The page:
I’m doing my best to keep up on blog posts, but there are SO MANY things pulling for our time that I’ve let the personal blog fall to the side more than I should.  Let me start with some good news.

WE SUBMITTED ALL IS DUST TO IGF LAST WEEK!!!

The team worked super hard to get the game to a playable state and they succeeded!  We had a really good playtest with some highschool kids the day before we submitted, and we definitely succeeded in scaring a teenage girl or two- yes we feel quite proud of that :).

Horror games are so difficult to get right.  They’re so dependent on sound and textures and ambience to get the fear working.  This makes development somewhat ungratifying for the team I think, they work so hard for so long and it’s just not quite scary, until that moment when it finally IS.  And that was phenomenal for those of us that were there.  The game jumped from being not scary at all weeks prior, to finally making someone yell from fright.  It’s like someone flipped a switch and all our hard work finally started paying off.  We didn’t get a video of the reactions, which we’ll definitely want to do starting very soon, but here’s a picture of Swapnil playing with our “modded” Oculus to tide you over.

Speaking of the Game, please check out our website HERE, follow All is Dust on Twitter, and like our Facebook.  We would definitely appreciate any traffic we can get to these sites and these will be the places to get new information about the game’s development.

Lastly, we’ve got a fun gameplay video that shows some of what players are in for.  Let me know what you think!

IGF Submission is 1 week away

The title of this blog post should elicit different reactions based on who is reading.  If you’re family or friends reading this it explains why you haven’t seen me in a long time.  If you’re games industry people, it’s an exciting time when a lot of new student releases start to surface and we get a sneak peak at all the cool things going on.  Or if you’re EAE cohort 4, it makes you panic a little bit.

Needless to say we’re firing on all cylinders getting the game ready to submit to the contest.  I’ve been hard at work making sure we meet the submission requirements, which isn’t always a cut and dry thing.  We are working with a composer at the school to do the score for our game, and he’s not a student so I had to reach out to IGF to make sure this would be OK.  After some waiting and worrying that we wouldn’t be able to use his work, I actually got a reply from the chairman of IGF himself and he said that as long as it was just the music and the rest of the work came from us that it should be fine.  So that was a huge relief.

I then needed to figure out how to make an Installer package for a Unity project since this is one of IGFs rules, automated installation and unistallation.  Luckily I stumbled upon this blog post and this software, and it makes it all pretty easy.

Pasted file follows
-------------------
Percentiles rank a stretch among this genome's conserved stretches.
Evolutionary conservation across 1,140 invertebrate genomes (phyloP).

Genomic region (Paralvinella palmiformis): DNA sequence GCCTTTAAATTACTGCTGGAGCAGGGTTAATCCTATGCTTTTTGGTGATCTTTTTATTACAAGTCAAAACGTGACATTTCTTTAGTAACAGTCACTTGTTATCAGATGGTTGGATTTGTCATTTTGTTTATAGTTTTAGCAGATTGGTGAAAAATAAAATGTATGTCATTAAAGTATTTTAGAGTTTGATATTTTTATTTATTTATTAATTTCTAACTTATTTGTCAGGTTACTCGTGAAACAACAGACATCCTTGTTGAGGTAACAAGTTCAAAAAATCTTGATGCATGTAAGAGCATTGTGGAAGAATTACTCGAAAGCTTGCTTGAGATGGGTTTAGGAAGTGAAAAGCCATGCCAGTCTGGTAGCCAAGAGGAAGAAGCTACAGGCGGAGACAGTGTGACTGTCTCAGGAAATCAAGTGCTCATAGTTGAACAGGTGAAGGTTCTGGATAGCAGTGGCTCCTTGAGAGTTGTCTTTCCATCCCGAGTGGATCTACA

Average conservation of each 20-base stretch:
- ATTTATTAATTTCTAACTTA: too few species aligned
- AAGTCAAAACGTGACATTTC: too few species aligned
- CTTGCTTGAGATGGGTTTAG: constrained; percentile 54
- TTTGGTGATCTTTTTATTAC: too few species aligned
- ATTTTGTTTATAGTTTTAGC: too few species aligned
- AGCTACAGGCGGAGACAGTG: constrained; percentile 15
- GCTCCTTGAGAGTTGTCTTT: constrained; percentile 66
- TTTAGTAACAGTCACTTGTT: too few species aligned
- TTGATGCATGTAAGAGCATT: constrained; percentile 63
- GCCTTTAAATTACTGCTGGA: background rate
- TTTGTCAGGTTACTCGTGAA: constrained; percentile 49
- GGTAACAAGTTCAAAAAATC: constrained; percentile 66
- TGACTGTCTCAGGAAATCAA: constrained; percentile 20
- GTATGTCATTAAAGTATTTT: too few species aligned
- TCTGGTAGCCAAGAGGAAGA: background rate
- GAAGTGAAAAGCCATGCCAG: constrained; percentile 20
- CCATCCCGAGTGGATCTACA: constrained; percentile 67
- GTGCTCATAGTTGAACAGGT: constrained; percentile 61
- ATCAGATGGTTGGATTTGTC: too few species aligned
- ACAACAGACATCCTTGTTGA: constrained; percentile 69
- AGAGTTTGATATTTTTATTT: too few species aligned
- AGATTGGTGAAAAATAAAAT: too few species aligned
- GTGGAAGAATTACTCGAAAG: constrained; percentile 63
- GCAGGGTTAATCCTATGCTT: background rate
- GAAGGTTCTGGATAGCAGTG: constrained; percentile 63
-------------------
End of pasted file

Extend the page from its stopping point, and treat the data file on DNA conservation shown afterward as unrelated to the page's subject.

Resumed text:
I’ve also been leading the charge for our online presence for the team, we have our website up at www.allisdust.com and you can find us on Twitter @ALLisDustGame or on Facebook.  It’s a lot of work to keep up on all these different platforms (you can tell I’ve let facebook suffer the most) but it’s going to be really important for us if we want to be noticed at all.  We’ve also used do.presskit by Rami Ismail of Vlambeer for any press that may be interested in doing a write up on us.

It’s crazy how I’ve been able to talk this much without really even getting into the game, but that’s kind of where a lot of my work goes into.  I get to help talk about design and goal-orientation with the team here and there, but between keeping up an online presence, worrying about SEO, contest submissions, and every other supplementary thing my time is pretty split.  I have been learning CSS and a little HTML for my work at the GApp lab and for the web stuff for the team, so I’m very grateful for the opportunity it’s given me to expand my skills.  But I do wish there were more hours in the day.

In other news Owen, one of our wonderful sound guys, has been hired as a sound designer at EA Salt Lake, and has to suspend his work on the team once he begins there.  We’re super excited for him and we’ll miss having his expertise here, but also so grateful that we got him for the months that we did!

It’s down to the wire for sure, the team is doing another nighttime game jam tonight to clean up some things and polish up the build that we’ll submit.  We’ve reached a place where the game is starting to get scarier and we’ll be proud to submit what we have, then we get to spend the next months improving on it and adding a little extra content.

Thanks for checking in and hopefully I’ll be better about regular updates in November!

Document Everything and Be Willing to Change